This emotional influence can be supplemented and reinforced by giving the customer additional value at the point of purchase. For example, the recording card may include a coupon 16 or other authorization for a discount 64 (FIG. 10) or redemption option. As the customer receives a specific benefit for displaying the advertising material on his recording card, the favorable emotional state is enhanced, creating an even stronger benefit form this simple purchase activity. As has been mentioned, the separable coupon 16 associated with the recording card may serve as a tracking device for monitoring use of the recording card within different markets and by different customers. This data can help focus future use of materials in the most effective markets.
It will be apparent to those skilled in the art that this advertising medium offers many applications which constitute a new medium of repetitive exposure for advertising materials. For example, the recording card may include a phone number index 75 and/or an appointment format 76. Furthermore the system may be used with a phone card 80 having long distance calling credit as shown in FIG. 15. The transaction entry format 86 enables an ongoing record of use charged against the total time available 87 on the card. Advertising space is available on the back of the card, or in place of the note section 85. Accordingly, the illustrations of this disclosure are not intended to be limiting, but merely exemplary of several preferred embodiments of the invention.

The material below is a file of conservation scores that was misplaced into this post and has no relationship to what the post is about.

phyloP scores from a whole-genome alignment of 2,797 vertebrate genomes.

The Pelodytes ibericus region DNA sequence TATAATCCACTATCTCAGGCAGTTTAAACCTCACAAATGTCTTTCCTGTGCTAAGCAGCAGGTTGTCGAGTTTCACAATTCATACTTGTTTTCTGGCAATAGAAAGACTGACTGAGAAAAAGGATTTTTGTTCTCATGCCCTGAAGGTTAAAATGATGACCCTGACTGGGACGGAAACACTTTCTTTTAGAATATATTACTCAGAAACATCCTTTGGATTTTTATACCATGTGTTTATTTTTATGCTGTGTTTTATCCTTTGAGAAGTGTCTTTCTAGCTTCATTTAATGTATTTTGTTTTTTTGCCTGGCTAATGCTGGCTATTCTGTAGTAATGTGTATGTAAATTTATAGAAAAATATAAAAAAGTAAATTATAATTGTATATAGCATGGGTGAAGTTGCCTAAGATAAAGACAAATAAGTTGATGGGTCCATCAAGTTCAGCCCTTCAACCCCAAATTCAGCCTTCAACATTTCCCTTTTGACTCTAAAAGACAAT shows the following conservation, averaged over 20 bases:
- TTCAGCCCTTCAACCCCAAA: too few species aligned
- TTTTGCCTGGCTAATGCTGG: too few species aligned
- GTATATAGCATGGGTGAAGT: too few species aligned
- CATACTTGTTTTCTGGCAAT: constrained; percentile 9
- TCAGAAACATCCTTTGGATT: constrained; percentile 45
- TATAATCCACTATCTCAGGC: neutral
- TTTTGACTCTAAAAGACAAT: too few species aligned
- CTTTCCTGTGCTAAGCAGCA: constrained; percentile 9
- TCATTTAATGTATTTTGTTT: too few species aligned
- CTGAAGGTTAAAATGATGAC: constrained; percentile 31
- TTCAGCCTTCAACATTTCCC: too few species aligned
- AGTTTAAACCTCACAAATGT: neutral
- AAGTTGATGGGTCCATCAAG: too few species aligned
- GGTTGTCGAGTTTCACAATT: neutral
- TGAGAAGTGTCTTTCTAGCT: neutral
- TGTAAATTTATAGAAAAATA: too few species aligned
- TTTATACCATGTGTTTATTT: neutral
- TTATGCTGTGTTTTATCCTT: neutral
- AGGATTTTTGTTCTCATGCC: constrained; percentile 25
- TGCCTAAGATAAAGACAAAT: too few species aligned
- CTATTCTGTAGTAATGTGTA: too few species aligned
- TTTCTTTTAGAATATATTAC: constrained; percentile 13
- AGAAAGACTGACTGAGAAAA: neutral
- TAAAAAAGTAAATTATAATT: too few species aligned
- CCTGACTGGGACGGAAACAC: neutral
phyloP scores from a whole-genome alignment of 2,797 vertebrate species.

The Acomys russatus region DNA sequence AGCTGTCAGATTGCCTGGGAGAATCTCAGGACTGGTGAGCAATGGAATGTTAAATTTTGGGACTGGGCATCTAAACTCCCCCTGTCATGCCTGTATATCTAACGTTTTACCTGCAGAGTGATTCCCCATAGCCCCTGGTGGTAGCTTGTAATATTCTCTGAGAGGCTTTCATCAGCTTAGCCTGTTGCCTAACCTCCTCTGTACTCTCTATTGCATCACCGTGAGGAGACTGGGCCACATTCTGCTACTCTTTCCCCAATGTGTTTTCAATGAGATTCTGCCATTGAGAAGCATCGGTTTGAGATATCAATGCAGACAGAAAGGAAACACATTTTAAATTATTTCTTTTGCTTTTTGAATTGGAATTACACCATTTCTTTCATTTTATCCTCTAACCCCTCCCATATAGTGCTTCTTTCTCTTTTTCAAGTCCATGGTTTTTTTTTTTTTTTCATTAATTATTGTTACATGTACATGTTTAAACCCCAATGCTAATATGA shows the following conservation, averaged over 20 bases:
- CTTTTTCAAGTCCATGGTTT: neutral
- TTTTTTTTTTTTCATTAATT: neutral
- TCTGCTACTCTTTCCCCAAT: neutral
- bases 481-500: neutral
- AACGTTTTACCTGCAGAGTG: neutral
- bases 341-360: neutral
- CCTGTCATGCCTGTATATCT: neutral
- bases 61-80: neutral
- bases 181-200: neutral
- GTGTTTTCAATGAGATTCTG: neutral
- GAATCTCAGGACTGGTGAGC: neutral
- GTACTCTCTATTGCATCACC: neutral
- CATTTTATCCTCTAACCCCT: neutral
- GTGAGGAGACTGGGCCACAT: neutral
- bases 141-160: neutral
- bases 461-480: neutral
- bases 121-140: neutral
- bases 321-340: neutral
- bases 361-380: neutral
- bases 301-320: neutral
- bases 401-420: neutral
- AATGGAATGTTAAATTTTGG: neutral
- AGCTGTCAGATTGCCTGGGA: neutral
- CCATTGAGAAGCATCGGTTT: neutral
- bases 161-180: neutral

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|Classification aux États-Unis||283/56, 235/375, 283/57, 235/383, 705/40, 705/14.48, 705/14.65, 705/14.38, 705/14.41|
|Classification internationale||B42D15/00, G09F3/02|
|Classification coopérative||G06Q30/0249, G06Q30/0238, G06Q30/0242, G06Q20/102, G09F3/0288, B42D15/0053, G06Q30/0268|
|Classification européenne||G06Q20/102, G06Q30/0268, G06Q30/0242, G06Q30/0238, G06Q30/0249, B42D15/00F, G09F3/02C|
|3 déc. 1998||AS||Assignment|
Owner name: NORTH, VAUGHN W., UTAH
Free format text: ASSIGNMENT OF ASSIGNORS INTEREST;ASSIGNORS:JOHNSON, KENT R.;GARRETT, G. O BRIEN;REEL/FRAME:009628/0352
Effective date: 19981119
|27 mai 2003||FPAY||Fee payment|
Year of fee payment: 4
|18 juin 2007||REMI||Maintenance fee reminder mailed|
|30 nov. 2007||LAPS||Lapse for failure to pay maintenance fees|
|22 janv. 2008||FP||Expired due to failure to pay maintenance fee|
Effective date: 20071130